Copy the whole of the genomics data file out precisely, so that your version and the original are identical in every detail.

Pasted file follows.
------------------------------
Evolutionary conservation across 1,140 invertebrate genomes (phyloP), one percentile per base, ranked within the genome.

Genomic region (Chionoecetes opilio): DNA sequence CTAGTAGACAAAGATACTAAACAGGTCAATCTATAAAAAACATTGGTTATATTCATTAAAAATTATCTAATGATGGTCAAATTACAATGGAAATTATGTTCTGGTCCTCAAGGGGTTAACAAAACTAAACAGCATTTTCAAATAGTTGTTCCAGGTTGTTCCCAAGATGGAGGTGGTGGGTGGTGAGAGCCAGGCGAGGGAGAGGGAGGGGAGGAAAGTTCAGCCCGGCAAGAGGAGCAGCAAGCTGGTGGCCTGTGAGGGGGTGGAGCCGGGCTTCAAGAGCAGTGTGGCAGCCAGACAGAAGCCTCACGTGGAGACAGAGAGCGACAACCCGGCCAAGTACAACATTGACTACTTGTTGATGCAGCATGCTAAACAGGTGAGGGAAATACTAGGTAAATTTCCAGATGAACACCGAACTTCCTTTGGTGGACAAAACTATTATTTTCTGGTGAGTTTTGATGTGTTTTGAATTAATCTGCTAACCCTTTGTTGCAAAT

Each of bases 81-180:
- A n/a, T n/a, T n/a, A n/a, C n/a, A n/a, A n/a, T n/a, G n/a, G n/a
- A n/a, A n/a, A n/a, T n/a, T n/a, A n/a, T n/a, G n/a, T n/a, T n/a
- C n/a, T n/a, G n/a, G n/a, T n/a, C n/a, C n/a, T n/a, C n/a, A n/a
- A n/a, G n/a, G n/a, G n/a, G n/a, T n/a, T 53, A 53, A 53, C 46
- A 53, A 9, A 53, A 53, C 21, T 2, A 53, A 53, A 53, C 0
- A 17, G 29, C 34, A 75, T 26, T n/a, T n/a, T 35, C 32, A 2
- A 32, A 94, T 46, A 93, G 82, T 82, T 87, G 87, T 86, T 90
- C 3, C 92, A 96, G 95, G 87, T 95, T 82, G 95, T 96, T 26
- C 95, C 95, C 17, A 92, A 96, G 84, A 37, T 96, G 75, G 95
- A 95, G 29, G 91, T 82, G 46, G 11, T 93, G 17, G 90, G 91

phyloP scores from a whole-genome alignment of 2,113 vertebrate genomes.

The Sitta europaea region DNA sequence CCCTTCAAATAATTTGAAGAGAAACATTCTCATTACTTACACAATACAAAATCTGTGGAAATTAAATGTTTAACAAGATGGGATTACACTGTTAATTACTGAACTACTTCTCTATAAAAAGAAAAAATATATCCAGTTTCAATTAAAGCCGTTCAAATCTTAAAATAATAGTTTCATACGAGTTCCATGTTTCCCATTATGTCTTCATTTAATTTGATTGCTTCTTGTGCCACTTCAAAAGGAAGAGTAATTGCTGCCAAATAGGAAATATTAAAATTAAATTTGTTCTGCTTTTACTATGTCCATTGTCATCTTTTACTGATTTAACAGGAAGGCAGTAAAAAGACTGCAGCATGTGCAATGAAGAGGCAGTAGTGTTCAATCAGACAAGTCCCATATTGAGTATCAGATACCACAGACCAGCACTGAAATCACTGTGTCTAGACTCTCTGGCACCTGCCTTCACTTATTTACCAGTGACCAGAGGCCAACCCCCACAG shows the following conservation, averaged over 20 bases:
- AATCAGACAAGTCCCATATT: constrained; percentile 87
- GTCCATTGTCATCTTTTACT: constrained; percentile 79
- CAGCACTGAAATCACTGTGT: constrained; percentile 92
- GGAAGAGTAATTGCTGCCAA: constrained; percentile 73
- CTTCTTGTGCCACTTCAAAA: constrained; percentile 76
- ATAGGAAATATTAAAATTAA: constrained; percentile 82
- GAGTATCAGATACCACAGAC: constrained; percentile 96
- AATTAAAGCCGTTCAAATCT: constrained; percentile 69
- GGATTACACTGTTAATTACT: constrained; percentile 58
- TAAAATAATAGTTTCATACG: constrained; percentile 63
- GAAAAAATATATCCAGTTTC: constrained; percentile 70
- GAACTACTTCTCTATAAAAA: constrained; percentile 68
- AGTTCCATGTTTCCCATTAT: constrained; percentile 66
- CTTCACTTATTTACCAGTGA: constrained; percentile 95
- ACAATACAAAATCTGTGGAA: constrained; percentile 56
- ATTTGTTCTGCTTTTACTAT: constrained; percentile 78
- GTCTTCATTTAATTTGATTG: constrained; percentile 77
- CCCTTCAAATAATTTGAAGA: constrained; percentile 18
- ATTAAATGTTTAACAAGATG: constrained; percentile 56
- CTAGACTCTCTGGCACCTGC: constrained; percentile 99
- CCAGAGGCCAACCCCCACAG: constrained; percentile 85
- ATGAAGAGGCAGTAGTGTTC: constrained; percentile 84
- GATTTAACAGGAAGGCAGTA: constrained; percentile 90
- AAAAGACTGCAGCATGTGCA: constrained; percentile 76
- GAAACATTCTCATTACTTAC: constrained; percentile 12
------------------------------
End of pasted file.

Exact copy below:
Evolutionary conservation across 1,140 invertebrate genomes (phyloP), one percentile per base, ranked within the genome.

Genomic region (Chionoecetes opilio): DNA sequence CTAGTAGACAAAGATACTAAACAGGTCAATCTATAAAAAACATTGGTTATATTCATTAAAAATTATCTAATGATGGTCAAATTACAATGGAAATTATGTTCTGGTCCTCAAGGGGTTAACAAAACTAAACAGCATTTTCAAATAGTTGTTCCAGGTTGTTCCCAAGATGGAGGTGGTGGGTGGTGAGAGCCAGGCGAGGGAGAGGGAGGGGAGGAAAGTTCAGCCCGGCAAGAGGAGCAGCAAGCTGGTGGCCTGTGAGGGGGTGGAGCCGGGCTTCAAGAGCAGTGTGGCAGCCAGACAGAAGCCTCACGTGGAGACAGAGAGCGACAACCCGGCCAAGTACAACATTGACTACTTGTTGATGCAGCATGCTAAACAGGTGAGGGAAATACTAGGTAAATTTCCAGATGAACACCGAACTTCCTTTGGTGGACAAAACTATTATTTTCTGGTGAGTTTTGATGTGTTTTGAATTAATCTGCTAACCCTTTGTTGCAAAT

Each of bases 81-180:
- A n/a, T n/a, T n/a, A n/a, C n/a, A n/a, A n/a, T n/a, G n/a, G n/a
- A n/a, A n/a, A n/a, T n/a, T n/a, A n/a, T n/a, G n/a, T n/a, T n/a
- C n/a, T n/a, G n/a, G n/a, T n/a, C n/a, C n/a, T n/a, C n/a, A n/a
- A n/a, G n/a, G n/a, G n/a, G n/a, T n/a, T 53, A 53, A 53, C 46
- A 53, A 9, A 53, A 53, C 21, T 2, A 53, A 53, A 53, C 0
- A 17, G 29, C 34, A 75, T 26, T n/a, T n/a, T 35, C 32, A 2
- A 32, A 94, T 46, A 93, G 82, T 82, T 87, G 87, T 86, T 90
- C 3, C 92, A 96, G 95, G 87, T 95, T 82, G 95, T 96, T 26
- C 95, C 95, C 17, A 92, A 96, G 84, A 37, T 96, G 75, G 95
- A 95, G 29, G 91, T 82, G 46, G 11, T 93, G 17, G 90, G 91

phyloP scores from a whole-genome alignment of 2,113 vertebrate genomes.

The Sitta europaea region DNA sequence CCCTTCAAATAATTTGAAGAGAAACATTCTCATTACTTACACAATACAAAATCTGTGGAAATTAAATGTTTAACAAGATGGGATTACACTGTTAATTACTGAACTACTTCTCTATAAAAAGAAAAAATATATCCAGTTTCAATTAAAGCCGTTCAAATCTTAAAATAATAGTTTCATACGAGTTCCATGTTTCCCATTATGTCTTCATTTAATTTGATTGCTTCTTGTGCCACTTCAAAAGGAAGAGTAATTGCTGCCAAATAGGAAATATTAAAATTAAATTTGTTCTGCTTTTACTATGTCCATTGTCATCTTTTACTGATTTAACAGGAAGGCAGTAAAAAGACTGCAGCATGTGCAATGAAGAGGCAGTAGTGTTCAATCAGACAAGTCCCATATTGAGTATCAGATACCACAGACCAGCACTGAAATCACTGTGTCTAGACTCTCTGGCACCTGCCTTCACTTATTTACCAGTGACCAGAGGCCAACCCCCACAG shows the following conservation, averaged over 20 bases:
- AATCAGACAAGTCCCATATT: constrained; percentile 87
- GTCCATTGTCATCTTTTACT: constrained; percentile 79
- CAGCACTGAAATCACTGTGT: constrained; percentile 92
- GGAAGAGTAATTGCTGCCAA: constrained; percentile 73
- CTTCTTGTGCCACTTCAAAA: constrained; percentile 76
- ATAGGAAATATTAAAATTAA: constrained; percentile 82
- GAGTATCAGATACCACAGAC: constrained; percentile 96
- AATTAAAGCCGTTCAAATCT: constrained; percentile 69
- GGATTACACTGTTAATTACT: constrained; percentile 58
- TAAAATAATAGTTTCATACG: constrained; percentile 63
- GAAAAAATATATCCAGTTTC: constrained; percentile 70
- GAACTACTTCTCTATAAAAA: constrained; percentile 68
- AGTTCCATGTTTCCCATTAT: constrained; percentile 66
- CTTCACTTATTTACCAGTGA: constrained; percentile 95
- ACAATACAAAATCTGTGGAA: constrained; percentile 56
- ATTTGTTCTGCTTTTACTAT: constrained; percentile 78
- GTCTTCATTTAATTTGATTG: constrained; percentile 77
- CCCTTCAAATAATTTGAAGA: constrained; percentile 18
- ATTAAATGTTTAACAAGATG: constrained; percentile 56
- CTAGACTCTCTGGCACCTGC: constrained; percentile 99
- CCAGAGGCCAACCCCCACAG: constrained; percentile 85
- ATGAAGAGGCAGTAGTGTTC: constrained; percentile 84
- GATTTAACAGGAAGGCAGTA: constrained; percentile 90
- AAAAGACTGCAGCATGTGCA: constrained; percentile 76
- GAAACATTCTCATTACTTAC: constrained; percentile 12